Zinke Coming to Town

Much-Investigated Former Interior Secretary to Bestow Republican Award

Ryan Zinke | Credit: Paul Wellman (file)

Donald Trump’s former Interior Secretary Ryan Zinke — forced to resign amid a series of alleged ethics violation — will be descending on the Goleta Elks Lodge on Kellogg Avenue this Saturday evening to bestow a patriotic award on a local Republican Party activist — and deliver a speech on how the fight for freedom is never over. For $150, Zinke will have his photo taken with attendees; the price of admission is $100. Mike Stoker, a former Santa Barbara County Supervisor and West Coast regional director of the Environmental Protection Agency will be acting as emcee.

The event is hosted by The Friends of Santa Barbara to honor Albert Mercado, a member of the Republican Central Committee who during his long career played a helping role in crafting the first lunar landing vehicle. Mercado was born in Italy, raised in Bolivia, and emigrated to the United States.

The event comes one day after Santa Barbara observes its second climate strike. In the past two weeks, the EPA has attacked California’s legal right to impose tougher tailpipe emission and mileage standards than other states. California has enjoyed this special right for 50 years. When the Trump administration sought to roll back fuel economy standards from 54 miles per gallon to 37, California air quality officials negotiated separate agreements with four of the major automakers, who agreed to 50 miles per gallon. That prompted the recent legal attack by the Trump White House. In addition, the EPA has also threatened to withhold hundreds of millions of dollars in federal freeway revenues, alleging that more than 100 of the state’s air quality plans fail to pass federal muster.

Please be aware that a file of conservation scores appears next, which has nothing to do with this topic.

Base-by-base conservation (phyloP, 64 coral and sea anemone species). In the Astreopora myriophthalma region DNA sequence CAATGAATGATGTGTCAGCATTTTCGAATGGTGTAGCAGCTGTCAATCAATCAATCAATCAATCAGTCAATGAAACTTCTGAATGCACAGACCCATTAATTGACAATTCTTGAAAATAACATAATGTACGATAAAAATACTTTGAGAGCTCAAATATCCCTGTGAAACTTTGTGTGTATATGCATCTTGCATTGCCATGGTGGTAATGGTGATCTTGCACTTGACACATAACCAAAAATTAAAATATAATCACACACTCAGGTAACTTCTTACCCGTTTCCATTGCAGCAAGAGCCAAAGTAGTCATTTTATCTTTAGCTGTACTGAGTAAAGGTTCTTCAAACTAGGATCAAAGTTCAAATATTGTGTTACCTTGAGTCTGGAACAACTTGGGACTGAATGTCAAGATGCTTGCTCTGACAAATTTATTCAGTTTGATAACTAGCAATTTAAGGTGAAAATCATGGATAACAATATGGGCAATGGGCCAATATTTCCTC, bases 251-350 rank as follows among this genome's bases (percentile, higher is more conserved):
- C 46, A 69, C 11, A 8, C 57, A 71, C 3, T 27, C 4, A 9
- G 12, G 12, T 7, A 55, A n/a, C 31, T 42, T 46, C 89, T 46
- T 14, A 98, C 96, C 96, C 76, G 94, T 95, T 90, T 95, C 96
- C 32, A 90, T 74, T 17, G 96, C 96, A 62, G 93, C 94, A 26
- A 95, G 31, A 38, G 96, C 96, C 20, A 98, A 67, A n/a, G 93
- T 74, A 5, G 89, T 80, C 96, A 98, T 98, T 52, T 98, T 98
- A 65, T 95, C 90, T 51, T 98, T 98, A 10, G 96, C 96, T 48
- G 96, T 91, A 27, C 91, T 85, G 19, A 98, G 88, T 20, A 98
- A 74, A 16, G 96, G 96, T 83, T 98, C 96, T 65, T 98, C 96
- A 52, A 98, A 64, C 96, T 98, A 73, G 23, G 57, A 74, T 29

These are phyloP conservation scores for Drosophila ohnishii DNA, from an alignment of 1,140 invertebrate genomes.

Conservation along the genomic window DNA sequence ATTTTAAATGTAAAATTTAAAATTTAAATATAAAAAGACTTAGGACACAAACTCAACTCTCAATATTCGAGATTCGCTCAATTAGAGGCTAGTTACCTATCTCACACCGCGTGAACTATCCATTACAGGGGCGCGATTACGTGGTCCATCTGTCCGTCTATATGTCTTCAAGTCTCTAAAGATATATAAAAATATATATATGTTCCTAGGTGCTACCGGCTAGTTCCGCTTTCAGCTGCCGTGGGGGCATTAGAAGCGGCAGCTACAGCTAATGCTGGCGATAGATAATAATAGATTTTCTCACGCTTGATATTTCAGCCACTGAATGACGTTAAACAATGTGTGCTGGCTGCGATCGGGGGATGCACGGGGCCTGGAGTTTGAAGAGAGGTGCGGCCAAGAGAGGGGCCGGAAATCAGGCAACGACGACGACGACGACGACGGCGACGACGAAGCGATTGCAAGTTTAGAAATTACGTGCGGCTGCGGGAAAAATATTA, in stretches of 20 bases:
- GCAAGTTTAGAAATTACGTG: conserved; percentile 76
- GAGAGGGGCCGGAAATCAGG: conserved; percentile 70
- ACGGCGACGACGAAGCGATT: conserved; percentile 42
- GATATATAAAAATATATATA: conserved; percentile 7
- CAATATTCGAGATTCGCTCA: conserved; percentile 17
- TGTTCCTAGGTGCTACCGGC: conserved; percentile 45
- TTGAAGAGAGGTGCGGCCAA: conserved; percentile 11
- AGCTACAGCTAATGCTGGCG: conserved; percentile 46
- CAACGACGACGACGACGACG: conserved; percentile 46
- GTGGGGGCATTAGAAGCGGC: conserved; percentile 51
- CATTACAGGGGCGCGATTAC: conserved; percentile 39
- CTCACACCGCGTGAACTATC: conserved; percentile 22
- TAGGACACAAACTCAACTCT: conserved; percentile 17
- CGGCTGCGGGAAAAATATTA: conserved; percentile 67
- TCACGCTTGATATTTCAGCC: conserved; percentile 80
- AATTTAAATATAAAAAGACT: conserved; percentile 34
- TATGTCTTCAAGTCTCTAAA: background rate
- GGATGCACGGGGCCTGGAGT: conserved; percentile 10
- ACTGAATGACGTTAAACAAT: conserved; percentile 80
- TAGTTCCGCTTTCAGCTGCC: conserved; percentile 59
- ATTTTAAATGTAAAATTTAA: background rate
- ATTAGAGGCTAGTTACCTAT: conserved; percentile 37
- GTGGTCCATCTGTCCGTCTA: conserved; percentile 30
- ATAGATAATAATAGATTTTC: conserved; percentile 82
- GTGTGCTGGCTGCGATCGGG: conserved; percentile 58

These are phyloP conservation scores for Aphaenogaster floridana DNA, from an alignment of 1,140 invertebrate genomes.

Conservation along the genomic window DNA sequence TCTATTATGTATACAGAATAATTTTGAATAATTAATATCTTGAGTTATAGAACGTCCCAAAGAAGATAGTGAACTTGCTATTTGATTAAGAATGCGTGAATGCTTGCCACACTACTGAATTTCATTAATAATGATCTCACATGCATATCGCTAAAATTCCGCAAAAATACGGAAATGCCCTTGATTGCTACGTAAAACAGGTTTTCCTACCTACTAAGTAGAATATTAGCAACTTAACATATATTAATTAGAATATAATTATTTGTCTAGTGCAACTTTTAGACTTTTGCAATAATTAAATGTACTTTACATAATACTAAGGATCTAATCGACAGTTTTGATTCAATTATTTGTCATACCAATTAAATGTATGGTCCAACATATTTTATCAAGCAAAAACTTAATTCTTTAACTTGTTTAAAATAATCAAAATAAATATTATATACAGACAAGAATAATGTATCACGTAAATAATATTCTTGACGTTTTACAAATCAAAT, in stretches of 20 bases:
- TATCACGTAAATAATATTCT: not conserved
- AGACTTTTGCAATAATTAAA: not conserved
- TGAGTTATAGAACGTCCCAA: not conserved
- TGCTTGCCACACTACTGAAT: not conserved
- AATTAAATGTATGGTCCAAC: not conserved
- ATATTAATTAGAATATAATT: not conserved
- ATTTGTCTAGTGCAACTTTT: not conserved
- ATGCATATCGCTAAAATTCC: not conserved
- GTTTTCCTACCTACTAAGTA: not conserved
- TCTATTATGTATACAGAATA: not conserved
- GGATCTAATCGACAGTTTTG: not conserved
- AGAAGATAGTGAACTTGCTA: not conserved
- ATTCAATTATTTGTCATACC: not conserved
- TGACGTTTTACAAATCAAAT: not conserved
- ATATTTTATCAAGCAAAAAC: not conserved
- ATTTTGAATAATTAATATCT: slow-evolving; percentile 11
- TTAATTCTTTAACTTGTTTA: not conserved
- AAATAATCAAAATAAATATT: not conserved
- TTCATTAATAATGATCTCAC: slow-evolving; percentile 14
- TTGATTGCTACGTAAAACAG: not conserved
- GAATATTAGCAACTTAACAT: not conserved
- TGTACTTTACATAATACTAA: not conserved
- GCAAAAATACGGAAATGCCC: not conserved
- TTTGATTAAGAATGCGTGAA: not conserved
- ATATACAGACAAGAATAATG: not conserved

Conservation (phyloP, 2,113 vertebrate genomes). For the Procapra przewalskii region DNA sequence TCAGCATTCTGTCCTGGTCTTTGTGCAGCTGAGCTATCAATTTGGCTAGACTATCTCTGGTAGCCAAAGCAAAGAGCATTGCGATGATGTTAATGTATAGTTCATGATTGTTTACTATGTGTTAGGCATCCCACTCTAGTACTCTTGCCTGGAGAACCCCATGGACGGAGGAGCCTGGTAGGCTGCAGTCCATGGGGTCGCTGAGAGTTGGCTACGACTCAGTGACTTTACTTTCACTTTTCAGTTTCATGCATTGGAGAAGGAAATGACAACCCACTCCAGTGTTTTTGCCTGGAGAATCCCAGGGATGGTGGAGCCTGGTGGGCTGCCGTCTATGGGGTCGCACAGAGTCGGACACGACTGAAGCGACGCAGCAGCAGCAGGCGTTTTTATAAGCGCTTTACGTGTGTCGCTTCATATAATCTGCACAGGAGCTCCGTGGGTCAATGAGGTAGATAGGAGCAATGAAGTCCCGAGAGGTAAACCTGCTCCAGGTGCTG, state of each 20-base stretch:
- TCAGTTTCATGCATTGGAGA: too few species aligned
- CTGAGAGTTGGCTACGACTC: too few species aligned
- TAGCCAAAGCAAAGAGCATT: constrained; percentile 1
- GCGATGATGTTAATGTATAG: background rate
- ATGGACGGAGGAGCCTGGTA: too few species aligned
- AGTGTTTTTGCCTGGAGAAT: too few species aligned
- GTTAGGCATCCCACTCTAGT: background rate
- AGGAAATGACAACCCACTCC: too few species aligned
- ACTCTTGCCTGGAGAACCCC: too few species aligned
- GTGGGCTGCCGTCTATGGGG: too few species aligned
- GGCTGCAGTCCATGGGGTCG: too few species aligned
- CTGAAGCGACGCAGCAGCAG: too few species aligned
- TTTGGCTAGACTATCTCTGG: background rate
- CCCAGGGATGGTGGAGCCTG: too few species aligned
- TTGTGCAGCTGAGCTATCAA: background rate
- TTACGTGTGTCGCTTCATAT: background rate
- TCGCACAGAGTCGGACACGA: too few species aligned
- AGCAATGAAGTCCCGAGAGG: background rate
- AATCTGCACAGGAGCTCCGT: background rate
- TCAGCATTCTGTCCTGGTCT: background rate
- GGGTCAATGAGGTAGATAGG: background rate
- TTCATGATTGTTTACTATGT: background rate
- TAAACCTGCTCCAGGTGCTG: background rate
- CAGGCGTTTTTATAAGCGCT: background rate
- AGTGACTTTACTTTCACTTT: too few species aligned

Despite this history, Santa Barbara climate-change activists have no plans to protest the Stoker-Zinke event. As Secretary of Interior, Zinke pursued an aggressively pro-oil policy, attempting to open up federal waters off the coast to new oil development. He also sought to reduce the size of the Carrizo Plain National Monument to allow more onshore oil development. Zinke is a frequent visitor to Santa Barbara; the family of his wife Lola Zinke, live here.

[Update: Sept. 27, 2019] ForestWatch announced today it would be holding a rally at the Elks Lodge in advance of the Zinke-Stoker event.

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